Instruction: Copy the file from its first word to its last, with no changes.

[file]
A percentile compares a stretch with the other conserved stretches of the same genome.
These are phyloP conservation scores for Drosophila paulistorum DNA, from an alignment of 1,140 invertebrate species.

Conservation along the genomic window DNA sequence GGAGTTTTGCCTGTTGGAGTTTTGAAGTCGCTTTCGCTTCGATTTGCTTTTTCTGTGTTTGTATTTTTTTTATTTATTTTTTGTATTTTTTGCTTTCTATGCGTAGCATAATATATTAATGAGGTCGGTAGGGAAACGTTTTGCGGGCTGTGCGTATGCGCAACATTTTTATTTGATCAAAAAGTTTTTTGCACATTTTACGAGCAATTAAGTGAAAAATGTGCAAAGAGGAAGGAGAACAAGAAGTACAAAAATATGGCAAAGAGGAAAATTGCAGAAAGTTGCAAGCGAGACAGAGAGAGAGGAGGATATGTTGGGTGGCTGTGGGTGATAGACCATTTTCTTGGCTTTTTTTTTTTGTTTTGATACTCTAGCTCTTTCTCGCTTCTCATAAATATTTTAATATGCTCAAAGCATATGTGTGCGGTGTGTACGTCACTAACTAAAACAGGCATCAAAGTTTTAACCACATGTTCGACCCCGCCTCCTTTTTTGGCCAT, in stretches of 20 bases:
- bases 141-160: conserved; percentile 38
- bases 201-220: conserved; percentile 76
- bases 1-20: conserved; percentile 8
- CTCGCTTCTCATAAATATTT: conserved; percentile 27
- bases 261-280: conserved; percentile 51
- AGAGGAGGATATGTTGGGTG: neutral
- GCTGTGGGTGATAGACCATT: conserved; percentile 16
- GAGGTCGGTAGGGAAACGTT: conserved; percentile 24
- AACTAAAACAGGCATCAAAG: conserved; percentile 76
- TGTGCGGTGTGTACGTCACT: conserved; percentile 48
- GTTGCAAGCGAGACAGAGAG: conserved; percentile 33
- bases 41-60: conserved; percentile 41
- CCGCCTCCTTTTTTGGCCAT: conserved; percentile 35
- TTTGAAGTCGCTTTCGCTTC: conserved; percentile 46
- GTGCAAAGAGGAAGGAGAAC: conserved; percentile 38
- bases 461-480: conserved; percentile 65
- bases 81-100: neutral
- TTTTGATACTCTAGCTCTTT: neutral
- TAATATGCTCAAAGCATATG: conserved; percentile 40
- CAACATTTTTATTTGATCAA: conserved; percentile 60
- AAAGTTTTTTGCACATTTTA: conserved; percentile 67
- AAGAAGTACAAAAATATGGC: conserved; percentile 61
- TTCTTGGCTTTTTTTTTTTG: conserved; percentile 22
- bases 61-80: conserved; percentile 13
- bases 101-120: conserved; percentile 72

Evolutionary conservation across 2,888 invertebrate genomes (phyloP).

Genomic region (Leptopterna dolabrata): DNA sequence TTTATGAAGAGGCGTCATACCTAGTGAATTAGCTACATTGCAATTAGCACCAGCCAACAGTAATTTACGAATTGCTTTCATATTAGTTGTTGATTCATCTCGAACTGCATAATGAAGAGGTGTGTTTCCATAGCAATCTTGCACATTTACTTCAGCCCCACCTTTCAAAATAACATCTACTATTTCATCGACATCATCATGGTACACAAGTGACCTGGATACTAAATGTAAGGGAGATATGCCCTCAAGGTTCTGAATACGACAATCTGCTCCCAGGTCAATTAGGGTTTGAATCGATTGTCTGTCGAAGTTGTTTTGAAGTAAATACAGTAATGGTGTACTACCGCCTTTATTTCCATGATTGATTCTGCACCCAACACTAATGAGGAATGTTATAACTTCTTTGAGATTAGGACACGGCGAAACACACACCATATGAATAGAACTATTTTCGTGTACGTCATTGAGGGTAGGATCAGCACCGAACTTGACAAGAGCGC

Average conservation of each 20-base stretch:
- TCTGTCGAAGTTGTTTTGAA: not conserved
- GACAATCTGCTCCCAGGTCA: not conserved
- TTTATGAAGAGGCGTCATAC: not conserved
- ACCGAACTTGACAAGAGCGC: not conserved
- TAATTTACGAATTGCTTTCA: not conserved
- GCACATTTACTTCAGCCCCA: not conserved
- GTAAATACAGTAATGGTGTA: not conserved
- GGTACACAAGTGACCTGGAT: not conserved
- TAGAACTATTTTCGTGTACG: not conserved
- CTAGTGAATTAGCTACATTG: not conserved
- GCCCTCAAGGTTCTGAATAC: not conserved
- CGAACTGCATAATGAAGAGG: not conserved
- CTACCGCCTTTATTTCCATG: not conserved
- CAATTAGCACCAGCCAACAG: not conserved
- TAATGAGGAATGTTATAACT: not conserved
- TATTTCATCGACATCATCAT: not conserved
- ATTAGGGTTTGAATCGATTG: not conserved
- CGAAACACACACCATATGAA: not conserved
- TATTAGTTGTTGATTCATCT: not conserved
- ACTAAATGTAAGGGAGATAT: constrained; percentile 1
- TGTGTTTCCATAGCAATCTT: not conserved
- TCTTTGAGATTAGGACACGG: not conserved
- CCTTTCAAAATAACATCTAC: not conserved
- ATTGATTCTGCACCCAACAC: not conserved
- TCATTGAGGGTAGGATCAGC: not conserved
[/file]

A percentile compares a stretch with the other conserved stretches of the same genome.
These are phyloP conservation scores for Drosophila paulistorum DNA, from an alignment of 1,140 invertebrate species.

Conservation along the genomic window DNA sequence GGAGTTTTGCCTGTTGGAGTTTTGAAGTCGCTTTCGCTTCGATTTGCTTTTTCTGTGTTTGTATTTTTTTTATTTATTTTTTGTATTTTTTGCTTTCTATGCGTAGCATAATATATTAATGAGGTCGGTAGGGAAACGTTTTGCGGGCTGTGCGTATGCGCAACATTTTTATTTGATCAAAAAGTTTTTTGCACATTTTACGAGCAATTAAGTGAAAAATGTGCAAAGAGGAAGGAGAACAAGAAGTACAAAAATATGGCAAAGAGGAAAATTGCAGAAAGTTGCAAGCGAGACAGAGAGAGAGGAGGATATGTTGGGTGGCTGTGGGTGATAGACCATTTTCTTGGCTTTTTTTTTTTGTTTTGATACTCTAGCTCTTTCTCGCTTCTCATAAATATTTTAATATGCTCAAAGCATATGTGTGCGGTGTGTACGTCACTAACTAAAACAGGCATCAAAGTTTTAACCACATGTTCGACCCCGCCTCCTTTTTTGGCCAT, in stretches of 20 bases:
- bases 141-160: conserved; percentile 38
- bases 201-220: conserved; percentile 76
- bases 1-20: conserved; percentile 8
- CTCGCTTCTCATAAATATTT: conserved; percentile 27
- bases 261-280: conserved; percentile 51
- AGAGGAGGATATGTTGGGTG: neutral
- GCTGTGGGTGATAGACCATT: conserved; percentile 16
- GAGGTCGGTAGGGAAACGTT: conserved; percentile 24
- AACTAAAACAGGCATCAAAG: conserved; percentile 76
- TGTGCGGTGTGTACGTCACT: conserved; percentile 48
- GTTGCAAGCGAGACAGAGAG: conserved; percentile 33
- bases 41-60: conserved; percentile 41
- CCGCCTCCTTTTTTGGCCAT: conserved; percentile 35
- TTTGAAGTCGCTTTCGCTTC: conserved; percentile 46
- GTGCAAAGAGGAAGGAGAAC: conserved; percentile 38
- bases 461-480: conserved; percentile 65
- bases 81-100: neutral
- TTTTGATACTCTAGCTCTTT: neutral
- TAATATGCTCAAAGCATATG: conserved; percentile 40
- CAACATTTTTATTTGATCAA: conserved; percentile 60
- AAAGTTTTTTGCACATTTTA: conserved; percentile 67
- AAGAAGTACAAAAATATGGC: conserved; percentile 61
- TTCTTGGCTTTTTTTTTTTG: conserved; percentile 22
- bases 61-80: conserved; percentile 13
- bases 101-120: conserved; percentile 72

Evolutionary conservation across 2,888 invertebrate genomes (phyloP).

Genomic region (Leptopterna dolabrata): DNA sequence TTTATGAAGAGGCGTCATACCTAGTGAATTAGCTACATTGCAATTAGCACCAGCCAACAGTAATTTACGAATTGCTTTCATATTAGTTGTTGATTCATCTCGAACTGCATAATGAAGAGGTGTGTTTCCATAGCAATCTTGCACATTTACTTCAGCCCCACCTTTCAAAATAACATCTACTATTTCATCGACATCATCATGGTACACAAGTGACCTGGATACTAAATGTAAGGGAGATATGCCCTCAAGGTTCTGAATACGACAATCTGCTCCCAGGTCAATTAGGGTTTGAATCGATTGTCTGTCGAAGTTGTTTTGAAGTAAATACAGTAATGGTGTACTACCGCCTTTATTTCCATGATTGATTCTGCACCCAACACTAATGAGGAATGTTATAACTTCTTTGAGATTAGGACACGGCGAAACACACACCATATGAATAGAACTATTTTCGTGTACGTCATTGAGGGTAGGATCAGCACCGAACTTGACAAGAGCGC

Average conservation of each 20-base stretch:
- TCTGTCGAAGTTGTTTTGAA: not conserved
- GACAATCTGCTCCCAGGTCA: not conserved
- TTTATGAAGAGGCGTCATAC: not conserved
- ACCGAACTTGACAAGAGCGC: not conserved
- TAATTTACGAATTGCTTTCA: not conserved
- GCACATTTACTTCAGCCCCA: not conserved
- GTAAATACAGTAATGGTGTA: not conserved
- GGTACACAAGTGACCTGGAT: not conserved
- TAGAACTATTTTCGTGTACG: not conserved
- CTAGTGAATTAGCTACATTG: not conserved
- GCCCTCAAGGTTCTGAATAC: not conserved
- CGAACTGCATAATGAAGAGG: not conserved
- CTACCGCCTTTATTTCCATG: not conserved
- CAATTAGCACCAGCCAACAG: not conserved
- TAATGAGGAATGTTATAACT: not conserved
- TATTTCATCGACATCATCAT: not conserved
- ATTAGGGTTTGAATCGATTG: not conserved
- CGAAACACACACCATATGAA: not conserved
- TATTAGTTGTTGATTCATCT: not conserved
- ACTAAATGTAAGGGAGATAT: constrained; percentile 1
- TGTGTTTCCATAGCAATCTT: not conserved
- TCTTTGAGATTAGGACACGG: not conserved
- CCTTTCAAAATAACATCTAC: not conserved
- ATTGATTCTGCACCCAACAC: not conserved
- TCATTGAGGGTAGGATCAGC: not conserved